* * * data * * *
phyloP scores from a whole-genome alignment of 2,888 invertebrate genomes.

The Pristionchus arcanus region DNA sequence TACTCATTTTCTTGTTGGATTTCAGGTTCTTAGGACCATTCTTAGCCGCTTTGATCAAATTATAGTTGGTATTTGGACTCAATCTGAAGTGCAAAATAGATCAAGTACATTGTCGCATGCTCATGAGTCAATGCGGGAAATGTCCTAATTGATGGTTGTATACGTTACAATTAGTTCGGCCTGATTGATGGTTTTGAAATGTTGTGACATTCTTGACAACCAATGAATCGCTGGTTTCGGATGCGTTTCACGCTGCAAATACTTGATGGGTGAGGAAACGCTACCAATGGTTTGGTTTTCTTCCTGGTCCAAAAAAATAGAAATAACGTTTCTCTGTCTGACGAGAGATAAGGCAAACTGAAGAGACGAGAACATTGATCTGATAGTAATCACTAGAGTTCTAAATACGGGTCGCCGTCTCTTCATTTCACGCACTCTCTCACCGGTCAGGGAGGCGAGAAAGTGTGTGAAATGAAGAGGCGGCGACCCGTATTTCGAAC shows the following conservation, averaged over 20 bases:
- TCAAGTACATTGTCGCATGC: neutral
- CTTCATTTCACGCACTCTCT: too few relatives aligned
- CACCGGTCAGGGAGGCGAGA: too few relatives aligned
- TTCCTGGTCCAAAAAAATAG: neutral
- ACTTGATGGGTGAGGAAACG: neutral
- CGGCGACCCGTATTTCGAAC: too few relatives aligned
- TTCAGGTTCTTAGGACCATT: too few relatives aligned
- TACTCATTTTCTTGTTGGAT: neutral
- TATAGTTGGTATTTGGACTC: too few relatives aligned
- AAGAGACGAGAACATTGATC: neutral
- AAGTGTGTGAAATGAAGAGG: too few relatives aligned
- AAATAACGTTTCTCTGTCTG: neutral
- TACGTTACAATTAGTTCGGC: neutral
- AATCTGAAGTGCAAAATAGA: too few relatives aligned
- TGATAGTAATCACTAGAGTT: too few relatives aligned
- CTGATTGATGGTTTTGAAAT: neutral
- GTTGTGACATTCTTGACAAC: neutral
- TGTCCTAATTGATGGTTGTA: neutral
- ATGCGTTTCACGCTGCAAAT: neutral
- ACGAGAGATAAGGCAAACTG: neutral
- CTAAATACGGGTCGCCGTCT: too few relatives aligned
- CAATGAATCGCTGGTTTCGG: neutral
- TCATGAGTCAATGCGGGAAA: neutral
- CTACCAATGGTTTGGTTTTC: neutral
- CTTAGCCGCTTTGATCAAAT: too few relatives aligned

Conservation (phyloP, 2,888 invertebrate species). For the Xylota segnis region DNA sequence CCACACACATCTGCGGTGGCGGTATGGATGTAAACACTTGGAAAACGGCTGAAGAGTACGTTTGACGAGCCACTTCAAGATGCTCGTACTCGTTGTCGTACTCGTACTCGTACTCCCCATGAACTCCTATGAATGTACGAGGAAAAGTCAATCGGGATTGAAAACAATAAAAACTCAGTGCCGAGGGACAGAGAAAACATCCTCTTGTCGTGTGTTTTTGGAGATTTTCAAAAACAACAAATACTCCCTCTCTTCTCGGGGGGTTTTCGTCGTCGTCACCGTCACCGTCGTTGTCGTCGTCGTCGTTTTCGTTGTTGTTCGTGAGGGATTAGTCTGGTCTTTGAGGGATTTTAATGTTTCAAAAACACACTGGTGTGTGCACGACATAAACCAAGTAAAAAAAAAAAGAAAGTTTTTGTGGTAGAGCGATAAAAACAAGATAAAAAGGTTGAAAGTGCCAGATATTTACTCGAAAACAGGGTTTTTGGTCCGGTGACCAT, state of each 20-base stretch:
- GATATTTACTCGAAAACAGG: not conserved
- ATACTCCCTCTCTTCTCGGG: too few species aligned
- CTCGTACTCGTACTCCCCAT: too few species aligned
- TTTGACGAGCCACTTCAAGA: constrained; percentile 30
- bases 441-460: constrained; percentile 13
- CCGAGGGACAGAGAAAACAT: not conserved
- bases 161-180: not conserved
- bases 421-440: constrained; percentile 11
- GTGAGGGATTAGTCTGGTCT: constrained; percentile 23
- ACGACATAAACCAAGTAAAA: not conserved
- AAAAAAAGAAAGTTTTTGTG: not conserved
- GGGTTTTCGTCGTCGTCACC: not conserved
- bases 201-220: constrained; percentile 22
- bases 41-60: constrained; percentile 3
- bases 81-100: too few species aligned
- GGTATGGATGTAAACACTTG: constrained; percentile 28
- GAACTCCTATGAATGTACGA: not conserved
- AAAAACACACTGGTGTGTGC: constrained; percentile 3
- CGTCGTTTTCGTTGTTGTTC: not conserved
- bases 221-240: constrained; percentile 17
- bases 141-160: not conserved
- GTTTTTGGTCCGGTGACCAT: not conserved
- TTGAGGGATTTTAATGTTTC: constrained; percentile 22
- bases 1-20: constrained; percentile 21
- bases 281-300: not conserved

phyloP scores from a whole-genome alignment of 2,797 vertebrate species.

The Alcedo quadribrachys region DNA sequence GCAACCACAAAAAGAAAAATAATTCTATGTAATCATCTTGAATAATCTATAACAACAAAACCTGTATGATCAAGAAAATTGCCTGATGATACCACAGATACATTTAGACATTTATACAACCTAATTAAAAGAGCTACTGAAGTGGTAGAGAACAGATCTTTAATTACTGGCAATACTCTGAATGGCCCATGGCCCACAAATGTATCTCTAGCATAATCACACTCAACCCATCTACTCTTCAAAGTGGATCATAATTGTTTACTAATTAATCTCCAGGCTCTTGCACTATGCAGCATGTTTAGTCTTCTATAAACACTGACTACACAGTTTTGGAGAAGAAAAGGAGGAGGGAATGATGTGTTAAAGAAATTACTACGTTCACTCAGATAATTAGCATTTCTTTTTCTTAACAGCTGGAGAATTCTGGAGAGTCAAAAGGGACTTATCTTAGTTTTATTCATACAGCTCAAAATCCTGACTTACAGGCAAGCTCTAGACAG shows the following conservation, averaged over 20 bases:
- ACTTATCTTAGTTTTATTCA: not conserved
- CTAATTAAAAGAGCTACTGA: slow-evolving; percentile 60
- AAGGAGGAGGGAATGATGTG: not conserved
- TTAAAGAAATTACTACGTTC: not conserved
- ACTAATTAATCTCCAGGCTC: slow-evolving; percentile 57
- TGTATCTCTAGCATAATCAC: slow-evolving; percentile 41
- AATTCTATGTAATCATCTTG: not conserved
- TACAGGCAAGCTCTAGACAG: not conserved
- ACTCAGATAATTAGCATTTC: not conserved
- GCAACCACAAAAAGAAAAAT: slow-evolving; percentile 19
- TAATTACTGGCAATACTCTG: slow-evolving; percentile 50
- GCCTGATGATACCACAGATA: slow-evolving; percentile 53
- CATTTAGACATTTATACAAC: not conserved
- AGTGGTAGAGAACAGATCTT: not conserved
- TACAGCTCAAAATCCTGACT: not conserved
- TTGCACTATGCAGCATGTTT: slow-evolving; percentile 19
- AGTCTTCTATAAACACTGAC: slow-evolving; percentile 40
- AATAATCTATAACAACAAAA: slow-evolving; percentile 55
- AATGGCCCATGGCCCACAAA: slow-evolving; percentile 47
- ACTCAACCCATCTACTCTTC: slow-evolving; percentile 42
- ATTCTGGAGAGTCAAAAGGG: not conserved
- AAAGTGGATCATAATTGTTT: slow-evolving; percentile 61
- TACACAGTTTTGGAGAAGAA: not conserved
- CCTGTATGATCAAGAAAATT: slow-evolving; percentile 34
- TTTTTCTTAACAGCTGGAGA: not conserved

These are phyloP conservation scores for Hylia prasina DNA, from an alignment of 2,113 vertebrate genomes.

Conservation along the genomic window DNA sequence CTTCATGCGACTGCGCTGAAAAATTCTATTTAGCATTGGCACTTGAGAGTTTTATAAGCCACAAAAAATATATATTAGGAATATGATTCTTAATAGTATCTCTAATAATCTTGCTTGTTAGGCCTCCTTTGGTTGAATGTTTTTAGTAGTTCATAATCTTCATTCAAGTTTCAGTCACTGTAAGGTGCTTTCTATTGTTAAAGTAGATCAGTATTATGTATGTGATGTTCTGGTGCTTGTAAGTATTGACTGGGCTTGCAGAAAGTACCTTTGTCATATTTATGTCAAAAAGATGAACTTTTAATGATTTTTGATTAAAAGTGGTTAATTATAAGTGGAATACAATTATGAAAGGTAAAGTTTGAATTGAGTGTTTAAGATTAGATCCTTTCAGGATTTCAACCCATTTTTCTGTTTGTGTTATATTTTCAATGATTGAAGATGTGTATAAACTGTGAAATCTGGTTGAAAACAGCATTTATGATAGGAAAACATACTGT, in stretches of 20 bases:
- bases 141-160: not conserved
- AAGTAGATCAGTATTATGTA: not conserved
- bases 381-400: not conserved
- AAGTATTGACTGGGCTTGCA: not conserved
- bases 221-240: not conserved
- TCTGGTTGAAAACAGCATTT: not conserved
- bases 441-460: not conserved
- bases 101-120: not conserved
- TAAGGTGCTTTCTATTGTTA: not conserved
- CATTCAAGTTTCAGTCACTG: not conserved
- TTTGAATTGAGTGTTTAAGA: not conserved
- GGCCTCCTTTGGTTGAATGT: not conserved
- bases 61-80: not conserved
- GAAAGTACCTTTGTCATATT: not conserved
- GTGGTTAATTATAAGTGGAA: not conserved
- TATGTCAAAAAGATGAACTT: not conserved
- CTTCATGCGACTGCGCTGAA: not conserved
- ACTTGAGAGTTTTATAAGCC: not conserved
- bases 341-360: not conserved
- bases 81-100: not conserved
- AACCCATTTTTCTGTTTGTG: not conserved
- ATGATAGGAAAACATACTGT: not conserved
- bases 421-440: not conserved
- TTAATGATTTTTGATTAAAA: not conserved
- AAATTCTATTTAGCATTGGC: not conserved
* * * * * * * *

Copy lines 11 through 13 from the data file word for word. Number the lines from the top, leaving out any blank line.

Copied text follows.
- TATAGTTGGTATTTGGACTC: too few relatives aligned
- AAGAGACGAGAACATTGATC: neutral
- AAGTGTGTGAAATGAAGAGG: too few relatives aligned